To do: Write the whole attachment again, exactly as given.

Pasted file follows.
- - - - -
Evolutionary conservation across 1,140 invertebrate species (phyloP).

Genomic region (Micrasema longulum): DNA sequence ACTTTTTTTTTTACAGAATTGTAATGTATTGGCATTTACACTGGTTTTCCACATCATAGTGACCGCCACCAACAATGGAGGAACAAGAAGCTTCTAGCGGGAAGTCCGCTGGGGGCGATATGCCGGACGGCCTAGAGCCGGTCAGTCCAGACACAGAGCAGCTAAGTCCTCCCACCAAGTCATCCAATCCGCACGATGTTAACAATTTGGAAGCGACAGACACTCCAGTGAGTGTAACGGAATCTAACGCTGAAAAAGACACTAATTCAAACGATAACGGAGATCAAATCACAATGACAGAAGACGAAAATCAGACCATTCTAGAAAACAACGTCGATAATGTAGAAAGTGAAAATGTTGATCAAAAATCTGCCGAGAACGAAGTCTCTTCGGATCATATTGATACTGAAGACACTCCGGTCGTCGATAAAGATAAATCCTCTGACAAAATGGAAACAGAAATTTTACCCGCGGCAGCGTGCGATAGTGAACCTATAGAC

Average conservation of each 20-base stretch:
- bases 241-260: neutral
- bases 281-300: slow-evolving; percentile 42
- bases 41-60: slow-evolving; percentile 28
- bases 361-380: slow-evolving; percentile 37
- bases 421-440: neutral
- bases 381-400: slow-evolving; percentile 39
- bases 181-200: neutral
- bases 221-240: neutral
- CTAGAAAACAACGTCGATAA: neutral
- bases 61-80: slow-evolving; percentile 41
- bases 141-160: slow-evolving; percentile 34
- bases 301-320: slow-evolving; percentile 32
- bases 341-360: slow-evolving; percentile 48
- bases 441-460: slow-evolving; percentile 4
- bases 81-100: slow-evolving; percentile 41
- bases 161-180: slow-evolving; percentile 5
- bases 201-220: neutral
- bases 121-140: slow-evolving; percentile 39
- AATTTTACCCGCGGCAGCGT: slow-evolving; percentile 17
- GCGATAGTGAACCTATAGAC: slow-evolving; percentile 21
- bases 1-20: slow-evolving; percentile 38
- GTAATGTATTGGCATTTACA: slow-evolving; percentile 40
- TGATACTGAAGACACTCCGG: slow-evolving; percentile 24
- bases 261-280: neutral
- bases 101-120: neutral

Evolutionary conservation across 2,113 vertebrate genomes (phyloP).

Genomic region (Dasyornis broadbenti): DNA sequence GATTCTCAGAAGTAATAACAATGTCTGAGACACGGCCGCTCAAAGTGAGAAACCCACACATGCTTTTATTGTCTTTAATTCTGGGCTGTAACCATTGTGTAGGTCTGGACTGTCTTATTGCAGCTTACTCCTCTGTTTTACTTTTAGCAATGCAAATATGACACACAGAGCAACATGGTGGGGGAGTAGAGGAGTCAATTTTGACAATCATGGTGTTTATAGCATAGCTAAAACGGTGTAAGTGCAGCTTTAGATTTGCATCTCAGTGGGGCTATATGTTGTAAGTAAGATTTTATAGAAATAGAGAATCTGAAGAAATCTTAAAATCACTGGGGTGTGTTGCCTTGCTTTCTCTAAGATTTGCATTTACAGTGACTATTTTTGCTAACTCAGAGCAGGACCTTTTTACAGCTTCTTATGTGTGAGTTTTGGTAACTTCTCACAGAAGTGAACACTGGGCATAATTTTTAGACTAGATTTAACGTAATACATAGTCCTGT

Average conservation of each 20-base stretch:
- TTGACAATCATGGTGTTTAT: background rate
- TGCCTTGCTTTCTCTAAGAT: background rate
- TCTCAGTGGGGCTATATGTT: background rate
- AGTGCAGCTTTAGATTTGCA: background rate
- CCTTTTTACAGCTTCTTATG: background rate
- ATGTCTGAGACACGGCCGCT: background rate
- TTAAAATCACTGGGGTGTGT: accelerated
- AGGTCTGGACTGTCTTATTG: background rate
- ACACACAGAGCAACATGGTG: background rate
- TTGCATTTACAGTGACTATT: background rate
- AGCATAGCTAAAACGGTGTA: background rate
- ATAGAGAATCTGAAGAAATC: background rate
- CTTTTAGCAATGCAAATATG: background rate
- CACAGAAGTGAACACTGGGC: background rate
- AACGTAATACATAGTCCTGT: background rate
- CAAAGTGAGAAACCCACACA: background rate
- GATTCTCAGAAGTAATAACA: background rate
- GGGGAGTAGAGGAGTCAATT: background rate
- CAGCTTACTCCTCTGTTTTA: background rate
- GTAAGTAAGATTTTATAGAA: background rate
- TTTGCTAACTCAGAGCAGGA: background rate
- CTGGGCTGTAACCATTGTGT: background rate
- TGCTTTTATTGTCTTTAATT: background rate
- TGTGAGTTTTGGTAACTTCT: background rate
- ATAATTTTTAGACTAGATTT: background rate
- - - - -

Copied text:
Evolutionary conservation across 1,140 invertebrate species (phyloP).

Genomic region (Micrasema longulum): DNA sequence ACTTTTTTTTTTACAGAATTGTAATGTATTGGCATTTACACTGGTTTTCCACATCATAGTGACCGCCACCAACAATGGAGGAACAAGAAGCTTCTAGCGGGAAGTCCGCTGGGGGCGATATGCCGGACGGCCTAGAGCCGGTCAGTCCAGACACAGAGCAGCTAAGTCCTCCCACCAAGTCATCCAATCCGCACGATGTTAACAATTTGGAAGCGACAGACACTCCAGTGAGTGTAACGGAATCTAACGCTGAAAAAGACACTAATTCAAACGATAACGGAGATCAAATCACAATGACAGAAGACGAAAATCAGACCATTCTAGAAAACAACGTCGATAATGTAGAAAGTGAAAATGTTGATCAAAAATCTGCCGAGAACGAAGTCTCTTCGGATCATATTGATACTGAAGACACTCCGGTCGTCGATAAAGATAAATCCTCTGACAAAATGGAAACAGAAATTTTACCCGCGGCAGCGTGCGATAGTGAACCTATAGAC

Average conservation of each 20-base stretch:
- bases 241-260: neutral
- bases 281-300: slow-evolving; percentile 42
- bases 41-60: slow-evolving; percentile 28
- bases 361-380: slow-evolving; percentile 37
- bases 421-440: neutral
- bases 381-400: slow-evolving; percentile 39
- bases 181-200: neutral
- bases 221-240: neutral
- CTAGAAAACAACGTCGATAA: neutral
- bases 61-80: slow-evolving; percentile 41
- bases 141-160: slow-evolving; percentile 34
- bases 301-320: slow-evolving; percentile 32
- bases 341-360: slow-evolving; percentile 48
- bases 441-460: slow-evolving; percentile 4
- bases 81-100: slow-evolving; percentile 41
- bases 161-180: slow-evolving; percentile 5
- bases 201-220: neutral
- bases 121-140: slow-evolving; percentile 39
- AATTTTACCCGCGGCAGCGT: slow-evolving; percentile 17
- GCGATAGTGAACCTATAGAC: slow-evolving; percentile 21
- bases 1-20: slow-evolving; percentile 38
- GTAATGTATTGGCATTTACA: slow-evolving; percentile 40
- TGATACTGAAGACACTCCGG: slow-evolving; percentile 24
- bases 261-280: neutral
- bases 101-120: neutral

Evolutionary conservation across 2,113 vertebrate genomes (phyloP).

Genomic region (Dasyornis broadbenti): DNA sequence GATTCTCAGAAGTAATAACAATGTCTGAGACACGGCCGCTCAAAGTGAGAAACCCACACATGCTTTTATTGTCTTTAATTCTGGGCTGTAACCATTGTGTAGGTCTGGACTGTCTTATTGCAGCTTACTCCTCTGTTTTACTTTTAGCAATGCAAATATGACACACAGAGCAACATGGTGGGGGAGTAGAGGAGTCAATTTTGACAATCATGGTGTTTATAGCATAGCTAAAACGGTGTAAGTGCAGCTTTAGATTTGCATCTCAGTGGGGCTATATGTTGTAAGTAAGATTTTATAGAAATAGAGAATCTGAAGAAATCTTAAAATCACTGGGGTGTGTTGCCTTGCTTTCTCTAAGATTTGCATTTACAGTGACTATTTTTGCTAACTCAGAGCAGGACCTTTTTACAGCTTCTTATGTGTGAGTTTTGGTAACTTCTCACAGAAGTGAACACTGGGCATAATTTTTAGACTAGATTTAACGTAATACATAGTCCTGT

Average conservation of each 20-base stretch:
- TTGACAATCATGGTGTTTAT: background rate
- TGCCTTGCTTTCTCTAAGAT: background rate
- TCTCAGTGGGGCTATATGTT: background rate
- AGTGCAGCTTTAGATTTGCA: background rate
- CCTTTTTACAGCTTCTTATG: background rate
- ATGTCTGAGACACGGCCGCT: background rate
- TTAAAATCACTGGGGTGTGT: accelerated
- AGGTCTGGACTGTCTTATTG: background rate
- ACACACAGAGCAACATGGTG: background rate
- TTGCATTTACAGTGACTATT: background rate
- AGCATAGCTAAAACGGTGTA: background rate
- ATAGAGAATCTGAAGAAATC: background rate
- CTTTTAGCAATGCAAATATG: background rate
- CACAGAAGTGAACACTGGGC: background rate
- AACGTAATACATAGTCCTGT: background rate
- CAAAGTGAGAAACCCACACA: background rate
- GATTCTCAGAAGTAATAACA: background rate
- GGGGAGTAGAGGAGTCAATT: background rate
- CAGCTTACTCCTCTGTTTTA: background rate
- GTAAGTAAGATTTTATAGAA: background rate
- TTTGCTAACTCAGAGCAGGA: background rate
- CTGGGCTGTAACCATTGTGT: background rate
- TGCTTTTATTGTCTTTAATT: background rate
- TGTGAGTTTTGGTAACTTCT: background rate
- ATAATTTTTAGACTAGATTT: background rate